Results: Plasma cholesterol, hepatic lipid, and cholesterol crystal formation in the gallbladder were lower in CREBH Tg mice fed a lithogenic diet (LD) than in LD-fed WTs, while fecal cholesterol output was higher in the former. These results suggest that intestinal CREBH overexpression suppresses cholesterol absorption, leading to reduced plasma cholesterol, limited hepatic supply, and greater excretion. The expression of Niemann–Pick C1-like 1 (Npc1l1), a rate-limiting transporter mediating intestinal cholesterol absorption, was reduced in the small intestine of CREBH Tg mice. Adenosine triphosphate-binding cassette transporter A1 (Abca1), Abcg5/8, and scavenger receptor class B, member 1 (Srb1) expression levels were also reduced in CREBH Tg mice. Promoter assays revealed that CREBH directly regulates Npc1l1 expression. Conversely, CREBH null mice exhibited higher intestinal Npc1l1 expression, elevated plasma and hepatic cholesterol, and lower fecal output.
Conclusions: Intestinal CREBH regulates dietary cholesterol flow from the small intestine by controlling the expression of multiple intestinal transporters. We propose that intestinal CREBH could be a therapeutic target for hypercholesterolemia.[Hide abstract]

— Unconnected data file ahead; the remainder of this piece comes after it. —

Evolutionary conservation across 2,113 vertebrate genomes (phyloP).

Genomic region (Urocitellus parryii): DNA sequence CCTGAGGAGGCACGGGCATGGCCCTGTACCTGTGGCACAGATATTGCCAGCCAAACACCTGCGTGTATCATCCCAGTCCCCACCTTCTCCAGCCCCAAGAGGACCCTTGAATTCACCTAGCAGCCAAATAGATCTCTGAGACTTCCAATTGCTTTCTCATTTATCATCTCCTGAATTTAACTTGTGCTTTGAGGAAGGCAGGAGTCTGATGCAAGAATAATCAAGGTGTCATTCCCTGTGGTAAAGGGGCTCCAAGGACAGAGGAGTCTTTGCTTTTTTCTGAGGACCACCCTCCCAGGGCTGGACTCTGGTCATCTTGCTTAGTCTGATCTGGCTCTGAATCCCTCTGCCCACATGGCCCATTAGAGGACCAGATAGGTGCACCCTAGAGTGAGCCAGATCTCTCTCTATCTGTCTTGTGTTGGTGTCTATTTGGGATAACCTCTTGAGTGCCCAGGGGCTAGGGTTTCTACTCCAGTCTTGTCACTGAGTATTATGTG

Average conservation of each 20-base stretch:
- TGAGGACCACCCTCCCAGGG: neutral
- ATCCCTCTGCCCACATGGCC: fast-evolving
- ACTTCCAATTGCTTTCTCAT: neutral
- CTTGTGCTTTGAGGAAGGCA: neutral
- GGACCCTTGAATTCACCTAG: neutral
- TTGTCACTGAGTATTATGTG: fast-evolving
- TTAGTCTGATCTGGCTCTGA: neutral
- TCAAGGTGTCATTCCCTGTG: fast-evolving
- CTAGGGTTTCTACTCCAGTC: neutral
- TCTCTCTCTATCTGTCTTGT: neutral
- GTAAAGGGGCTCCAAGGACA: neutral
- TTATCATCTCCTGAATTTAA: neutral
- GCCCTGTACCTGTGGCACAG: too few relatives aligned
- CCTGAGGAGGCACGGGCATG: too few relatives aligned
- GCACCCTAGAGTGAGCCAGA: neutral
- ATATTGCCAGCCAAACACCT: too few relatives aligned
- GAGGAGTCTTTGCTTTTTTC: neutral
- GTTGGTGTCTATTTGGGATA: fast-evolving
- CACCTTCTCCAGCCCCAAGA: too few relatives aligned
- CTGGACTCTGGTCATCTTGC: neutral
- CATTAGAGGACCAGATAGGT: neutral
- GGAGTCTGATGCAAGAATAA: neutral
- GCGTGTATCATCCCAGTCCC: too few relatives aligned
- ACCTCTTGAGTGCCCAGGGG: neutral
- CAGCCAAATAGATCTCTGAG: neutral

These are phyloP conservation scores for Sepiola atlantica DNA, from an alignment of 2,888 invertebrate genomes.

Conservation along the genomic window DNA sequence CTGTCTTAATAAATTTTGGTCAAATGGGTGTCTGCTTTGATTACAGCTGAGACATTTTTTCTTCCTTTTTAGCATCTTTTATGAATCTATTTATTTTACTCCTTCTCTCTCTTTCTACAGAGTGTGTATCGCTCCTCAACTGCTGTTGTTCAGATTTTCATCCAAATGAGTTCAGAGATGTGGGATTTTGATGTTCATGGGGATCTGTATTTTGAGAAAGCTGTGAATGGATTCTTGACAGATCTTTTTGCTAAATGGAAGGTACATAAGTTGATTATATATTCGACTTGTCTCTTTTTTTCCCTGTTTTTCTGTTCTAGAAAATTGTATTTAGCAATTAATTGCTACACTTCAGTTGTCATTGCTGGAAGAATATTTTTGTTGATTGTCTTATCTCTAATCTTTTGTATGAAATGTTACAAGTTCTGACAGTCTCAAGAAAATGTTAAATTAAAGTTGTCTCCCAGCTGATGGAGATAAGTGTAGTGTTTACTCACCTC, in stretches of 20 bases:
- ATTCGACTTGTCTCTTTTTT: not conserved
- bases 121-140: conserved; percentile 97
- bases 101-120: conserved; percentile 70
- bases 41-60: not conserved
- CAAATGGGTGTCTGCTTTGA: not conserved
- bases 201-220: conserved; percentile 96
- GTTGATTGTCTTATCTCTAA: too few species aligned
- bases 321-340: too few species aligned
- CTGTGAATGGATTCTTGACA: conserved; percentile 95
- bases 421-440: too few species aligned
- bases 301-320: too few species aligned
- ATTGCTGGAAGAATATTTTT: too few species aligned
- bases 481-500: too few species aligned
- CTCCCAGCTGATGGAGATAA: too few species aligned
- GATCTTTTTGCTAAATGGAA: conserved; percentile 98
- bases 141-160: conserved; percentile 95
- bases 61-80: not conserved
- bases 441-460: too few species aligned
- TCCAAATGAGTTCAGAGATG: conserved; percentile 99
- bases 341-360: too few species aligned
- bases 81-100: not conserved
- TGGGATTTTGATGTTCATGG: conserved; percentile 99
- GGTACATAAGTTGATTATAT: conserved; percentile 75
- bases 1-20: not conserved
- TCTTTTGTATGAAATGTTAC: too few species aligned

Objective: Hyperinsulinemia is commonly associated with obesity. Mice deficient in the adipose-derived hormone leptin (Lepob/ob) develop hyperinsulinemia prior to onset of obesity and glucose intolerance. Whether the excess of circulating insulin is a major contributor to obesity and impaired glucose homeostasis in Lepob/ob mice is unclear. It has been reported previously that diet-induced obesity in mice can be prevented by reducing insulin gene dosage. In the present study, we examined the effects of genetic insulin reduction in Lepob/ob mice on circulating insulin, body composition, and glucose homeostasis.
Leptin expressing (Lepwt/wt) mice lacking 3 insulin alleles were crossed with Lepob/ob mice to generate Lepob/ob and Lepwt/wt littermates lacking 1 (